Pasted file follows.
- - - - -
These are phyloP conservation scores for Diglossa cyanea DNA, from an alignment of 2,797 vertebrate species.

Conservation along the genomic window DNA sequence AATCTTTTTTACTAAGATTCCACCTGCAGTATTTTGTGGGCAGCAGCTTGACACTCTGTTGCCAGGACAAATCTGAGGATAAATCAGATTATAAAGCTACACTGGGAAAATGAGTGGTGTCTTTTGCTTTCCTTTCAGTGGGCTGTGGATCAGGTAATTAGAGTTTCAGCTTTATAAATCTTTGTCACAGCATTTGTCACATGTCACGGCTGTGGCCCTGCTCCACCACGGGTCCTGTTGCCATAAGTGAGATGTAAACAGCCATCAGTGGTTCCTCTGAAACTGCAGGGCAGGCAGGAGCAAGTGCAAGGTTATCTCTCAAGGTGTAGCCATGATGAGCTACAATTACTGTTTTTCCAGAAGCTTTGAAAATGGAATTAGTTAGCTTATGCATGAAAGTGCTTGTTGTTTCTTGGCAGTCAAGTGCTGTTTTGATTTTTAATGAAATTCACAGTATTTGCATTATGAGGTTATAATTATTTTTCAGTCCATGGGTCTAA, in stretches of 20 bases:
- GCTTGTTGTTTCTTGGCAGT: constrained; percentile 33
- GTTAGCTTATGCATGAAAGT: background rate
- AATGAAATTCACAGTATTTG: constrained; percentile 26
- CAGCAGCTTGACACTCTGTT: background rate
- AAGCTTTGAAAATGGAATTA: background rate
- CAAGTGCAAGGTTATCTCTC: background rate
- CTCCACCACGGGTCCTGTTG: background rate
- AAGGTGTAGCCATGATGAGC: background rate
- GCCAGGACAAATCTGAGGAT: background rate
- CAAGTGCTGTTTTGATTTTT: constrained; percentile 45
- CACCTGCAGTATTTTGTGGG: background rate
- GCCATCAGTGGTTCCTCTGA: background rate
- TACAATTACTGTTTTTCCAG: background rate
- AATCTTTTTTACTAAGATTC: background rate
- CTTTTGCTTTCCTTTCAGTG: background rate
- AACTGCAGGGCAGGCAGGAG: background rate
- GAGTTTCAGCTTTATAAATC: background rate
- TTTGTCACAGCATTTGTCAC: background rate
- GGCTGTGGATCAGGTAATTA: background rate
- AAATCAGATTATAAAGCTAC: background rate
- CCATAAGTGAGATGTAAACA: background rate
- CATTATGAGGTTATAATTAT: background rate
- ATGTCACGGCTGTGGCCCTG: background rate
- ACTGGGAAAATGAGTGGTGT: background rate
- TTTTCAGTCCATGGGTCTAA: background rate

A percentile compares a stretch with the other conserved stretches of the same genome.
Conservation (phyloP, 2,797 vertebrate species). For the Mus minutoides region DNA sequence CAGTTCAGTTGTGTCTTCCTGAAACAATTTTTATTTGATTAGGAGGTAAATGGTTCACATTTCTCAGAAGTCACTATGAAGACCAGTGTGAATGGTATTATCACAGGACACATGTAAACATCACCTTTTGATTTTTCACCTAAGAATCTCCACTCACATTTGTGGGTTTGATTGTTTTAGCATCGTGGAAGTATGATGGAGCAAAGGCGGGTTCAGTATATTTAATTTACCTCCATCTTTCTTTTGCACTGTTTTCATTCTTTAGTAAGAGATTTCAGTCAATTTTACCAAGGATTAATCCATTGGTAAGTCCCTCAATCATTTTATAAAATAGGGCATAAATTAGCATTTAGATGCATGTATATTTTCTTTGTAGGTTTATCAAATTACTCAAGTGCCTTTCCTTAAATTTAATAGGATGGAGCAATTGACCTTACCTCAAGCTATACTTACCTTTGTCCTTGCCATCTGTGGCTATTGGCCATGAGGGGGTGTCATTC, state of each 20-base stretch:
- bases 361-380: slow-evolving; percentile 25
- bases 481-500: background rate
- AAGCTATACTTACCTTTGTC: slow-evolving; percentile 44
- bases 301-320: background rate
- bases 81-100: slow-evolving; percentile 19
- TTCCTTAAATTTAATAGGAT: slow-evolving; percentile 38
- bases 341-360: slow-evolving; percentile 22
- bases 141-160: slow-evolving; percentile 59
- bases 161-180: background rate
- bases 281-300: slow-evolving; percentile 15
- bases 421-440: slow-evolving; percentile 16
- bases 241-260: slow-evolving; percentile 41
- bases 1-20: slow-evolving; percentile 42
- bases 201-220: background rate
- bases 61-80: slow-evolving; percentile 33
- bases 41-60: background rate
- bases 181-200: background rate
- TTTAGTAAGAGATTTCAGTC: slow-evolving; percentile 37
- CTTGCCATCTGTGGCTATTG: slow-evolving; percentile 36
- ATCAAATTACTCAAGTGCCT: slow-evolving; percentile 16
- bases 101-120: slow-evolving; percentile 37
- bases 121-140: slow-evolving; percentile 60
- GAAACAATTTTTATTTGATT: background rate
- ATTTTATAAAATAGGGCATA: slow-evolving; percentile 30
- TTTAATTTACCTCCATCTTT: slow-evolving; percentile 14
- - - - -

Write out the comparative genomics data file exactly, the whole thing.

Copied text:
These are phyloP conservation scores for Diglossa cyanea DNA, from an alignment of 2,797 vertebrate species.

Conservation along the genomic window DNA sequence AATCTTTTTTACTAAGATTCCACCTGCAGTATTTTGTGGGCAGCAGCTTGACACTCTGTTGCCAGGACAAATCTGAGGATAAATCAGATTATAAAGCTACACTGGGAAAATGAGTGGTGTCTTTTGCTTTCCTTTCAGTGGGCTGTGGATCAGGTAATTAGAGTTTCAGCTTTATAAATCTTTGTCACAGCATTTGTCACATGTCACGGCTGTGGCCCTGCTCCACCACGGGTCCTGTTGCCATAAGTGAGATGTAAACAGCCATCAGTGGTTCCTCTGAAACTGCAGGGCAGGCAGGAGCAAGTGCAAGGTTATCTCTCAAGGTGTAGCCATGATGAGCTACAATTACTGTTTTTCCAGAAGCTTTGAAAATGGAATTAGTTAGCTTATGCATGAAAGTGCTTGTTGTTTCTTGGCAGTCAAGTGCTGTTTTGATTTTTAATGAAATTCACAGTATTTGCATTATGAGGTTATAATTATTTTTCAGTCCATGGGTCTAA, in stretches of 20 bases:
- GCTTGTTGTTTCTTGGCAGT: constrained; percentile 33
- GTTAGCTTATGCATGAAAGT: background rate
- AATGAAATTCACAGTATTTG: constrained; percentile 26
- CAGCAGCTTGACACTCTGTT: background rate
- AAGCTTTGAAAATGGAATTA: background rate
- CAAGTGCAAGGTTATCTCTC: background rate
- CTCCACCACGGGTCCTGTTG: background rate
- AAGGTGTAGCCATGATGAGC: background rate
- GCCAGGACAAATCTGAGGAT: background rate
- CAAGTGCTGTTTTGATTTTT: constrained; percentile 45
- CACCTGCAGTATTTTGTGGG: background rate
- GCCATCAGTGGTTCCTCTGA: background rate
- TACAATTACTGTTTTTCCAG: background rate
- AATCTTTTTTACTAAGATTC: background rate
- CTTTTGCTTTCCTTTCAGTG: background rate
- AACTGCAGGGCAGGCAGGAG: background rate
- GAGTTTCAGCTTTATAAATC: background rate
- TTTGTCACAGCATTTGTCAC: background rate
- GGCTGTGGATCAGGTAATTA: background rate
- AAATCAGATTATAAAGCTAC: background rate
- CCATAAGTGAGATGTAAACA: background rate
- CATTATGAGGTTATAATTAT: background rate
- ATGTCACGGCTGTGGCCCTG: background rate
- ACTGGGAAAATGAGTGGTGT: background rate
- TTTTCAGTCCATGGGTCTAA: background rate

A percentile compares a stretch with the other conserved stretches of the same genome.
Conservation (phyloP, 2,797 vertebrate species). For the Mus minutoides region DNA sequence CAGTTCAGTTGTGTCTTCCTGAAACAATTTTTATTTGATTAGGAGGTAAATGGTTCACATTTCTCAGAAGTCACTATGAAGACCAGTGTGAATGGTATTATCACAGGACACATGTAAACATCACCTTTTGATTTTTCACCTAAGAATCTCCACTCACATTTGTGGGTTTGATTGTTTTAGCATCGTGGAAGTATGATGGAGCAAAGGCGGGTTCAGTATATTTAATTTACCTCCATCTTTCTTTTGCACTGTTTTCATTCTTTAGTAAGAGATTTCAGTCAATTTTACCAAGGATTAATCCATTGGTAAGTCCCTCAATCATTTTATAAAATAGGGCATAAATTAGCATTTAGATGCATGTATATTTTCTTTGTAGGTTTATCAAATTACTCAAGTGCCTTTCCTTAAATTTAATAGGATGGAGCAATTGACCTTACCTCAAGCTATACTTACCTTTGTCCTTGCCATCTGTGGCTATTGGCCATGAGGGGGTGTCATTC, state of each 20-base stretch:
- bases 361-380: slow-evolving; percentile 25
- bases 481-500: background rate
- AAGCTATACTTACCTTTGTC: slow-evolving; percentile 44
- bases 301-320: background rate
- bases 81-100: slow-evolving; percentile 19
- TTCCTTAAATTTAATAGGAT: slow-evolving; percentile 38
- bases 341-360: slow-evolving; percentile 22
- bases 141-160: slow-evolving; percentile 59
- bases 161-180: background rate
- bases 281-300: slow-evolving; percentile 15
- bases 421-440: slow-evolving; percentile 16
- bases 241-260: slow-evolving; percentile 41
- bases 1-20: slow-evolving; percentile 42
- bases 201-220: background rate
- bases 61-80: slow-evolving; percentile 33
- bases 41-60: background rate
- bases 181-200: background rate
- TTTAGTAAGAGATTTCAGTC: slow-evolving; percentile 37
- CTTGCCATCTGTGGCTATTG: slow-evolving; percentile 36
- ATCAAATTACTCAAGTGCCT: slow-evolving; percentile 16
- bases 101-120: slow-evolving; percentile 37
- bases 121-140: slow-evolving; percentile 60
- GAAACAATTTTTATTTGATT: background rate
- ATTTTATAAAATAGGGCATA: slow-evolving; percentile 30
- TTTAATTTACCTCCATCTTT: slow-evolving; percentile 14